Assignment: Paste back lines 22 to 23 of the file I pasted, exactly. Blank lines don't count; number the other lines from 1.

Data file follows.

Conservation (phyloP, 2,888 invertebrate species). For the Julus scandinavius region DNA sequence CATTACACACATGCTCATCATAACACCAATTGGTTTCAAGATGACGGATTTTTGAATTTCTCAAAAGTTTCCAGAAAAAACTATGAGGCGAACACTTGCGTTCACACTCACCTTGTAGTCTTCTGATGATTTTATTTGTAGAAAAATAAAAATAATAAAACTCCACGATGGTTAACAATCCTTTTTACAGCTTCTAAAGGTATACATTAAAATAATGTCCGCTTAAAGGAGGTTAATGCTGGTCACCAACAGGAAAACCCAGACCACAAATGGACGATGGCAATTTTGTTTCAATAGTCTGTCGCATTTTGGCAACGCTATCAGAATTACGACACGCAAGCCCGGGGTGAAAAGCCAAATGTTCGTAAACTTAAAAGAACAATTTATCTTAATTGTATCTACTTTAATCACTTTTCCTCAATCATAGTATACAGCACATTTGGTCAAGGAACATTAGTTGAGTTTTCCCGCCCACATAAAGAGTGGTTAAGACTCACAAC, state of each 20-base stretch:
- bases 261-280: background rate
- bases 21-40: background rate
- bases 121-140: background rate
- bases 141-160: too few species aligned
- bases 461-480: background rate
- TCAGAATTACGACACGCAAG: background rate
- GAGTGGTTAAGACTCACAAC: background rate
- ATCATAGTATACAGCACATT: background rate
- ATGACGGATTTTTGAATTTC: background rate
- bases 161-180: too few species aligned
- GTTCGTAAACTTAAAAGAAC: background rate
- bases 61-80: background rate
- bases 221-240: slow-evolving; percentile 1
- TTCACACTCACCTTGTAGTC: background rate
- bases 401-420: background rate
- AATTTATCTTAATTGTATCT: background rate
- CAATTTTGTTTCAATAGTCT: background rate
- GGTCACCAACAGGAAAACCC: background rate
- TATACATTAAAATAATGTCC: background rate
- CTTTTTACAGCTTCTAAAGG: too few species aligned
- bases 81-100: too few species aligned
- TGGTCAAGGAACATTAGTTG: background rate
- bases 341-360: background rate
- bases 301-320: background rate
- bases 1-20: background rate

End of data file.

- bases 81-100: too few species aligned
- TGGTCAAGGAACATTAGTTG: background rate